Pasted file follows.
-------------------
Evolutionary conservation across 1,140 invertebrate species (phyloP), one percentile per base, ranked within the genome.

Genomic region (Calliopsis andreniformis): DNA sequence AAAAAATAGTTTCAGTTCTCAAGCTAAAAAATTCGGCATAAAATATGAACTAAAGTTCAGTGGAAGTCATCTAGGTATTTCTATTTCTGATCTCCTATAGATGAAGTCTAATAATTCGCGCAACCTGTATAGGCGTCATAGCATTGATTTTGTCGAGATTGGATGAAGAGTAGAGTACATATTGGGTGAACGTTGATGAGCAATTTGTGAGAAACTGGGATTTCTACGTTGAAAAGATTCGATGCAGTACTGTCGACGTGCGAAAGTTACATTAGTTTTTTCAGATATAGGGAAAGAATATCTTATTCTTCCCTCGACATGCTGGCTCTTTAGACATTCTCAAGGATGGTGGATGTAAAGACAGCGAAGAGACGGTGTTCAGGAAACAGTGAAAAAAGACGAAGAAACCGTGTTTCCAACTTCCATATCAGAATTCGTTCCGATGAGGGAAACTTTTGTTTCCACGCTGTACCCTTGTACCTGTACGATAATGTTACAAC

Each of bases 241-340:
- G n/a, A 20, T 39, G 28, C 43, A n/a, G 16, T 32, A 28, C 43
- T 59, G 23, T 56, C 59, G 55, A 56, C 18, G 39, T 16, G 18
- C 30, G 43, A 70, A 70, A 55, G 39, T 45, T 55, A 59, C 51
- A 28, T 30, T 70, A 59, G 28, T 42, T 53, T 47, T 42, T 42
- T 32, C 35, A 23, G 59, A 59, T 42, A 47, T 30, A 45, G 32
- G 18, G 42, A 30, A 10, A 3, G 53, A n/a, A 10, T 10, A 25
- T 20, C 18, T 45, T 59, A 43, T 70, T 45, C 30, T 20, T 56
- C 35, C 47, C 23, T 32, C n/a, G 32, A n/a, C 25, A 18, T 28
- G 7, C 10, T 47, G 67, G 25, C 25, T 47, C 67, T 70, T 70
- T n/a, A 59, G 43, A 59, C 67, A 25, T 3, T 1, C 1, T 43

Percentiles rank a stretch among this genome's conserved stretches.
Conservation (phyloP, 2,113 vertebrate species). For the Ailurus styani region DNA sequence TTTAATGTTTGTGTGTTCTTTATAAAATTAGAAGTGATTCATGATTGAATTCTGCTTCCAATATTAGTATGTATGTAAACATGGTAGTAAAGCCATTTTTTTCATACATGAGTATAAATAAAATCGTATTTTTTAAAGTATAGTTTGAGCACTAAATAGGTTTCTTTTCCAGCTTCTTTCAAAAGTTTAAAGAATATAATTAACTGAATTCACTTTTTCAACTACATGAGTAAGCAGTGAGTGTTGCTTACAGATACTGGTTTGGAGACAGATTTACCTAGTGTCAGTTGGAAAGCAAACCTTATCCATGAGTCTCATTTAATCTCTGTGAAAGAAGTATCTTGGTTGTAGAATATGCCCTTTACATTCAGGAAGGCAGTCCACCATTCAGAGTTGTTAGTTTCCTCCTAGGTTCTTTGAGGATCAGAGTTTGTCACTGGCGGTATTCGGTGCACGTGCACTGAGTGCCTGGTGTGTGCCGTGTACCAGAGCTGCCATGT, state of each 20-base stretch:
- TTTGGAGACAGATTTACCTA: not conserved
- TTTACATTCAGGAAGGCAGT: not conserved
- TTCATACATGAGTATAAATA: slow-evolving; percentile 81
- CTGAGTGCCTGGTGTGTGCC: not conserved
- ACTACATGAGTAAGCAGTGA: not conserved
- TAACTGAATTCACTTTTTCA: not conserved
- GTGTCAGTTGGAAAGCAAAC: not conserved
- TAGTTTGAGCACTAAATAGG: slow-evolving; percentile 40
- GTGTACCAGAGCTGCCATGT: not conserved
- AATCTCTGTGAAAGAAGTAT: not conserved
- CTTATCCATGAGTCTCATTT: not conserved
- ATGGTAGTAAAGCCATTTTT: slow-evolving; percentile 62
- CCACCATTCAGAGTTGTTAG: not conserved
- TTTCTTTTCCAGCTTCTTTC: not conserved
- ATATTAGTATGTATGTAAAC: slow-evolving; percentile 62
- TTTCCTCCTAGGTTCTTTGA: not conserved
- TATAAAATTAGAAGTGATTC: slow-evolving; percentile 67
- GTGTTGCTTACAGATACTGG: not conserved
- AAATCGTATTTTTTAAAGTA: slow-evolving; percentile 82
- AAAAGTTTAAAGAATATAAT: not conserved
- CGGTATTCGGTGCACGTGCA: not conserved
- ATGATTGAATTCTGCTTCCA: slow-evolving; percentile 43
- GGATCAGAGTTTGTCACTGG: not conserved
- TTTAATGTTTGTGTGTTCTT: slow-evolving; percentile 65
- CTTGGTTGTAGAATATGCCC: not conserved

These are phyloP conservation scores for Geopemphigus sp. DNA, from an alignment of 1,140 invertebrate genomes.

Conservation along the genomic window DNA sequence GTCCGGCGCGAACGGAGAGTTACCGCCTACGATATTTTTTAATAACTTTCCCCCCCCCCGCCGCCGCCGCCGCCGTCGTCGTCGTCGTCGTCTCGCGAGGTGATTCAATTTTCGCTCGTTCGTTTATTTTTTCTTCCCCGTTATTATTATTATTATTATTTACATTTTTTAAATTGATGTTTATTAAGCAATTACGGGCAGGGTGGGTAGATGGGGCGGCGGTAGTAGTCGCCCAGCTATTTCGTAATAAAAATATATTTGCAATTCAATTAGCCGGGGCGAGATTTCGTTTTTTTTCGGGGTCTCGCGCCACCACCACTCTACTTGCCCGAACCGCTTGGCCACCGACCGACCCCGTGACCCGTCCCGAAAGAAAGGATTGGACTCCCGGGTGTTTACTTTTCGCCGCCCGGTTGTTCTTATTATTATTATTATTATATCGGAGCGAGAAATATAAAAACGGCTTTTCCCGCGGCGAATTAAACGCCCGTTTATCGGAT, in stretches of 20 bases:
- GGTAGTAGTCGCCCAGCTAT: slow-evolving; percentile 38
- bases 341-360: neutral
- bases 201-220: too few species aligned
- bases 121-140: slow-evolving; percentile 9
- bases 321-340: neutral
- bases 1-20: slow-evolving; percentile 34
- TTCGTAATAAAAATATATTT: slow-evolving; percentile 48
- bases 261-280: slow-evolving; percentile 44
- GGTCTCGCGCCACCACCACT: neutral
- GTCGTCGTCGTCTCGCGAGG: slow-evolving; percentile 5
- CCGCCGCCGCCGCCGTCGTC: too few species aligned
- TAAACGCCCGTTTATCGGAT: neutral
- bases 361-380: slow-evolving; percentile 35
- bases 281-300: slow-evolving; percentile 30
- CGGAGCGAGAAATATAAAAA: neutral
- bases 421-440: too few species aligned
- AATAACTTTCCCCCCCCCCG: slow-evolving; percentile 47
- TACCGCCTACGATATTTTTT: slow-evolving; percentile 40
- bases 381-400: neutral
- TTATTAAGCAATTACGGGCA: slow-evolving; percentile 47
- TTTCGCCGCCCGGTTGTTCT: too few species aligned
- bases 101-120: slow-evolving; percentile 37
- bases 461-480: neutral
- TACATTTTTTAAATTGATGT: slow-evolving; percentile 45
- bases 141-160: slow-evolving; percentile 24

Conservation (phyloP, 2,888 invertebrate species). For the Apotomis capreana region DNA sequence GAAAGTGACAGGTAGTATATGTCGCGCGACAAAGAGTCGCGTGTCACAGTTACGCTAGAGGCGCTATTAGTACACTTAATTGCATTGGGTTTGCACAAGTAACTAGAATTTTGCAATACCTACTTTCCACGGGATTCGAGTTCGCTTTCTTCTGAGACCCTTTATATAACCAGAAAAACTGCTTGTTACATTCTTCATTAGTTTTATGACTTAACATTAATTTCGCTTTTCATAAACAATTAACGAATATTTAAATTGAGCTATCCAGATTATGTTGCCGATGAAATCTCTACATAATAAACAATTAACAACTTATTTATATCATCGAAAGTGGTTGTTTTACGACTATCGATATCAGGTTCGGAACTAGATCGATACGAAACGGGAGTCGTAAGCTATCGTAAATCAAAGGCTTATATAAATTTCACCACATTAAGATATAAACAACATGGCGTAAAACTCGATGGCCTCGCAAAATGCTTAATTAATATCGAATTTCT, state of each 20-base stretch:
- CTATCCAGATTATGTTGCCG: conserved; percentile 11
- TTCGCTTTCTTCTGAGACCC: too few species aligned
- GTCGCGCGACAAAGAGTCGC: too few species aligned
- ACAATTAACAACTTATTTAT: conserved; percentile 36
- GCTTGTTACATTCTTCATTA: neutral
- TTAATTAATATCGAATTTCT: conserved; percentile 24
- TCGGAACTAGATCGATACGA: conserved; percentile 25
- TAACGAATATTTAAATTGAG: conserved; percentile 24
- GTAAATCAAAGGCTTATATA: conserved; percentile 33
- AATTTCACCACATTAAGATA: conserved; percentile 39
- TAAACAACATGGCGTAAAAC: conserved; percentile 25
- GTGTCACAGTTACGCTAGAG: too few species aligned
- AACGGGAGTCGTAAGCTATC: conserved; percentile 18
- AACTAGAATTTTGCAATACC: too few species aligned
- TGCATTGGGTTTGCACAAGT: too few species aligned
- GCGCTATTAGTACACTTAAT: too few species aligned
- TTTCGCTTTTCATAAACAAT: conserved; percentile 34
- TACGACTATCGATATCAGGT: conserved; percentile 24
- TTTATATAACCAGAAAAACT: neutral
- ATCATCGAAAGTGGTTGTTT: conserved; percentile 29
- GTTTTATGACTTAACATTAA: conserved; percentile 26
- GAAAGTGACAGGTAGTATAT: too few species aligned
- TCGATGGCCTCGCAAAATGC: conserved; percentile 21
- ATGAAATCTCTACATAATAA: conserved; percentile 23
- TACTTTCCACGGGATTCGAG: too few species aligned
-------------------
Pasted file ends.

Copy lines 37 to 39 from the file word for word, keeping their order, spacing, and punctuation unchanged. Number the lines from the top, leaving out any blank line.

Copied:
- ATGATTGAATTCTGCTTCCA: slow-evolving; percentile 43
- GGATCAGAGTTTGTCACTGG: not conserved
- TTTAATGTTTGTGTGTTCTT: slow-evolving; percentile 65